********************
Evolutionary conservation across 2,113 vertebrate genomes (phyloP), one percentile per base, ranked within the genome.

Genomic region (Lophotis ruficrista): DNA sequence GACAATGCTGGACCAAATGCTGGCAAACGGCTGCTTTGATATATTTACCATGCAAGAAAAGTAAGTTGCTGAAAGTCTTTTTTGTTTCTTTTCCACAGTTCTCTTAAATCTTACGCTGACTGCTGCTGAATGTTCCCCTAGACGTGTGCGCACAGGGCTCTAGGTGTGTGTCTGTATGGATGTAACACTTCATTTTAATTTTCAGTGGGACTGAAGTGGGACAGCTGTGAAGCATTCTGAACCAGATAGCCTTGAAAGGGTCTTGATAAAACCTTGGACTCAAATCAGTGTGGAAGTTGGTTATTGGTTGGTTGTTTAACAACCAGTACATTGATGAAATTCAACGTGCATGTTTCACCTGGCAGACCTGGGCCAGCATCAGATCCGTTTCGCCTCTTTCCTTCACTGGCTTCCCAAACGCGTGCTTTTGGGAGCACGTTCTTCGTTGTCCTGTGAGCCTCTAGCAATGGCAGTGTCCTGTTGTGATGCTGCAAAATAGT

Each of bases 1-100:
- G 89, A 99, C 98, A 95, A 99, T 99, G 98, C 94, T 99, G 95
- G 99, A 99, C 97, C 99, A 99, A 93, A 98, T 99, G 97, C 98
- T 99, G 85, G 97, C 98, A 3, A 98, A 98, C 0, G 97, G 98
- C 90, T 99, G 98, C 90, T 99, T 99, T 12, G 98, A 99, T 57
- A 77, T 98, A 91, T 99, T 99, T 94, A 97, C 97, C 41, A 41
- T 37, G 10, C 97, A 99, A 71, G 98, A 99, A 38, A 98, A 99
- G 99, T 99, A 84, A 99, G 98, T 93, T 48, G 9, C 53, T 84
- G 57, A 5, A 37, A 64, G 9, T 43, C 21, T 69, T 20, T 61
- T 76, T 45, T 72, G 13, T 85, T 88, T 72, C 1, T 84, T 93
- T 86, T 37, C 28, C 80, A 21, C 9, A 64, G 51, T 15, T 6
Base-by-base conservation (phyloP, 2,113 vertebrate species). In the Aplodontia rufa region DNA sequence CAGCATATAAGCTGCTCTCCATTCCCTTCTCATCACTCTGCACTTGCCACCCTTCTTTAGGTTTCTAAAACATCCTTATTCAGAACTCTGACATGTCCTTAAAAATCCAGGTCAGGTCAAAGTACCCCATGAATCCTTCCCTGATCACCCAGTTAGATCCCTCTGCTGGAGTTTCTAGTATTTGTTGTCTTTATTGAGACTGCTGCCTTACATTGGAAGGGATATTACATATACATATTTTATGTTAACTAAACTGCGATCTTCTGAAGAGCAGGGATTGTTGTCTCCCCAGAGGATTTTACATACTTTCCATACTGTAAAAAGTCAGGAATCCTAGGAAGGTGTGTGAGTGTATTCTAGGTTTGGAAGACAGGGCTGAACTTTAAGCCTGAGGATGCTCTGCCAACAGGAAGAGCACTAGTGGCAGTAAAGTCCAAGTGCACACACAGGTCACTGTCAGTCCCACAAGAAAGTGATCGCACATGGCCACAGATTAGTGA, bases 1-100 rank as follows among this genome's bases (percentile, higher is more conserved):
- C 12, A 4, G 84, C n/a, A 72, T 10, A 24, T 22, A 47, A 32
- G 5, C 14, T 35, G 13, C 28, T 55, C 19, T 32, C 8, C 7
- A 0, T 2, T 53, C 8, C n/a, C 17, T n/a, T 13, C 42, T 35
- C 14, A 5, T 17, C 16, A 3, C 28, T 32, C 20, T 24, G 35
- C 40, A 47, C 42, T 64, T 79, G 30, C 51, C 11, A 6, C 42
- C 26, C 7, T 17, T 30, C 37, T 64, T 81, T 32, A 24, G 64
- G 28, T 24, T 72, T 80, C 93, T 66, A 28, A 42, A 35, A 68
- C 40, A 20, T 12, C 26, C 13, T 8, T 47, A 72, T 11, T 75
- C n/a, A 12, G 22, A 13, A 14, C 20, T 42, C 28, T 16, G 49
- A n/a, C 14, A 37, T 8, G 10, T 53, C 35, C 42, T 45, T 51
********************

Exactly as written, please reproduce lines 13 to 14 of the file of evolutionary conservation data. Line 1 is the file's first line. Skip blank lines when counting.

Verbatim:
- T 86, T 37, C 28, C 80, A 21, C 9, A 64, G 51, T 15, T 6
Base-by-base conservation (phyloP, 2,113 vertebrate species). In the Aplodontia rufa region DNA sequence CAGCATATAAGCTGCTCTCCATTCCCTTCTCATCACTCTGCACTTGCCACCCTTCTTTAGGTTTCTAAAACATCCTTATTCAGAACTCTGACATGTCCTTAAAAATCCAGGTCAGGTCAAAGTACCCCATGAATCCTTCCCTGATCACCCAGTTAGATCCCTCTGCTGGAGTTTCTAGTATTTGTTGTCTTTATTGAGACTGCTGCCTTACATTGGAAGGGATATTACATATACATATTTTATGTTAACTAAACTGCGATCTTCTGAAGAGCAGGGATTGTTGTCTCCCCAGAGGATTTTACATACTTTCCATACTGTAAAAAGTCAGGAATCCTAGGAAGGTGTGTGAGTGTATTCTAGGTTTGGAAGACAGGGCTGAACTTTAAGCCTGAGGATGCTCTGCCAACAGGAAGAGCACTAGTGGCAGTAAAGTCCAAGTGCACACACAGGTCACTGTCAGTCCCACAAGAAAGTGATCGCACATGGCCACAGATTAGTGA, bases 1-100 rank as follows among this genome's bases (percentile, higher is more conserved):